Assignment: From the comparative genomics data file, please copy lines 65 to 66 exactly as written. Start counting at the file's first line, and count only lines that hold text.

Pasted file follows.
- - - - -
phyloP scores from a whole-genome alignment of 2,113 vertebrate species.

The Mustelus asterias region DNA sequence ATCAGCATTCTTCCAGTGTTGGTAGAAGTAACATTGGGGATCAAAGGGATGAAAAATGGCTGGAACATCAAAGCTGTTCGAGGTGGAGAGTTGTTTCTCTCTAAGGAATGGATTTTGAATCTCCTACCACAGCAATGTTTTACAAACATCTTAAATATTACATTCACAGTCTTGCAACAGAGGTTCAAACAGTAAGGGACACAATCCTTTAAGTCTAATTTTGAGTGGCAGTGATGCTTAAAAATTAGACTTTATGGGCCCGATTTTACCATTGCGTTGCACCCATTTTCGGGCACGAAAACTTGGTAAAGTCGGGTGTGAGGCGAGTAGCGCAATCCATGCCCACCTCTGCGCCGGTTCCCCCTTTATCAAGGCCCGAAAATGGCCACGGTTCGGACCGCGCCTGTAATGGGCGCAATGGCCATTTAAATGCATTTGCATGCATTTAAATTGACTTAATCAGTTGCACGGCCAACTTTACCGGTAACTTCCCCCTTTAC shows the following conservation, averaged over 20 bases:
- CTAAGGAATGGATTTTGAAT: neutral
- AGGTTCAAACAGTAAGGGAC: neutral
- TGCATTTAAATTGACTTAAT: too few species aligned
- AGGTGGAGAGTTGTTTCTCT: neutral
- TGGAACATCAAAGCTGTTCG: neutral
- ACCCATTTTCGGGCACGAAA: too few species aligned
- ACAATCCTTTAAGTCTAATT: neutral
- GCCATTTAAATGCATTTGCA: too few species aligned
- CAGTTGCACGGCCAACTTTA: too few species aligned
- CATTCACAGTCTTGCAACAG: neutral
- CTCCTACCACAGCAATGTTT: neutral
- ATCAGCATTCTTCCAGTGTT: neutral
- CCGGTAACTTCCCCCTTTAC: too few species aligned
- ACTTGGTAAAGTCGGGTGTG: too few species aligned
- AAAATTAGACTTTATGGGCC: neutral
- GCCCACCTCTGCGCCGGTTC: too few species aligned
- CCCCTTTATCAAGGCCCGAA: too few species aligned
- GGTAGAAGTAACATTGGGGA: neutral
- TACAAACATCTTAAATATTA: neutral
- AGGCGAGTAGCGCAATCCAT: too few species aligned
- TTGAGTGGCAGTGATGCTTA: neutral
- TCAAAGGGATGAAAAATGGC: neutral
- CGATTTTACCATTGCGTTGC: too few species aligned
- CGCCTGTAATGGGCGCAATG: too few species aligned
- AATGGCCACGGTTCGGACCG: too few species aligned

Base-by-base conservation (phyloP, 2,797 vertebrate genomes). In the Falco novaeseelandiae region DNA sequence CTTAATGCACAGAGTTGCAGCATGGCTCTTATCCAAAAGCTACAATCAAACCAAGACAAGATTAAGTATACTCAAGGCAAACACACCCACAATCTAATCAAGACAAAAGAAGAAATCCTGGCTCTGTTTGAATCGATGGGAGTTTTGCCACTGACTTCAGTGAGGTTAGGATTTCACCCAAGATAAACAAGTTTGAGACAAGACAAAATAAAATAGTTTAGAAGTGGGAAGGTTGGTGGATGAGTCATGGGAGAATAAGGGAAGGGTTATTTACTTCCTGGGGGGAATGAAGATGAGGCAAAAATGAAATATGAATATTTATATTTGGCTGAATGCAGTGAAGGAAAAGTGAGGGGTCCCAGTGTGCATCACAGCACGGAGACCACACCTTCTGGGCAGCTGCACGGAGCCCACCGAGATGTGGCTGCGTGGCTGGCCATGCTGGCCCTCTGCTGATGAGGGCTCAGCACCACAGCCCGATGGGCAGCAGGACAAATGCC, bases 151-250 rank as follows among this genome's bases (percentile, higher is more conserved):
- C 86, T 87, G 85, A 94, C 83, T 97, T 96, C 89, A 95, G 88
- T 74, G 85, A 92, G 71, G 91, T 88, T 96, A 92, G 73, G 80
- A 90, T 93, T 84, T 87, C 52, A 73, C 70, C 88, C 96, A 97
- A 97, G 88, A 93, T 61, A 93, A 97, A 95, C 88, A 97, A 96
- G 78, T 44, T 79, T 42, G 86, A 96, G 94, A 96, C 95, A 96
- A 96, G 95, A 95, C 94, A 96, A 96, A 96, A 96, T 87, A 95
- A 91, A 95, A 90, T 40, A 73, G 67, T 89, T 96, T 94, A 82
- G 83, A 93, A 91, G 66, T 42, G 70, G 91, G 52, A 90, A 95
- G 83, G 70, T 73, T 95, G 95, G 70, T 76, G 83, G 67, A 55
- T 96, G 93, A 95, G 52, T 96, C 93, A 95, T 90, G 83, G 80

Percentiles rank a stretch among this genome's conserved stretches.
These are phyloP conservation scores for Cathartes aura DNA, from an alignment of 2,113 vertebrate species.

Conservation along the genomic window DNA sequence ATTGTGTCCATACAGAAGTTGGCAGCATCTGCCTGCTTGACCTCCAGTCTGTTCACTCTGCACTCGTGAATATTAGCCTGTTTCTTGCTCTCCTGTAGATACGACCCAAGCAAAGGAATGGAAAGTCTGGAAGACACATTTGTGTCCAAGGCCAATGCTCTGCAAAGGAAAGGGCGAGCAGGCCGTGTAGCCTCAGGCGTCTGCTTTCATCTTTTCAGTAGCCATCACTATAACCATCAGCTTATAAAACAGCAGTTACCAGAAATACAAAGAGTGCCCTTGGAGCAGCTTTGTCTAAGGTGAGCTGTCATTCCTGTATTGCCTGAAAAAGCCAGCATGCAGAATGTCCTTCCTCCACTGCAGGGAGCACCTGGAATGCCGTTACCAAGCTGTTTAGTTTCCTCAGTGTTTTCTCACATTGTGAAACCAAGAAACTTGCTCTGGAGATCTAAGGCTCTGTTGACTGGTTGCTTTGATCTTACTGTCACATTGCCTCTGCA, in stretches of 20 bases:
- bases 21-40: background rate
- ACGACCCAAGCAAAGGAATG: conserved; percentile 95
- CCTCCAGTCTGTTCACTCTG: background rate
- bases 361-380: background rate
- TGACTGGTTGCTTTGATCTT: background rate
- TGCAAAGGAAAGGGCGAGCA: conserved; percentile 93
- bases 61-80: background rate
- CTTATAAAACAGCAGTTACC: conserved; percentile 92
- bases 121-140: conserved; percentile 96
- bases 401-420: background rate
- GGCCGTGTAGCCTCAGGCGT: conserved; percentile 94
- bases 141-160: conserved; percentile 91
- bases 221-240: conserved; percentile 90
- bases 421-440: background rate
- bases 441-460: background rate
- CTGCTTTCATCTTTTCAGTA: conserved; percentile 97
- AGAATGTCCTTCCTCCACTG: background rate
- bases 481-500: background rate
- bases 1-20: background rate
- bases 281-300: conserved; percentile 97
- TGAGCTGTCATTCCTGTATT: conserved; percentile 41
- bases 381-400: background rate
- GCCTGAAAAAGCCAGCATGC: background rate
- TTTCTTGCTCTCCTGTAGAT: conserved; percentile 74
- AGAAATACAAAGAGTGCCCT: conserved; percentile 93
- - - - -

- TTTCTTGCTCTCCTGTAGAT: conserved; percentile 74
- AGAAATACAAAGAGTGCCCT: conserved; percentile 93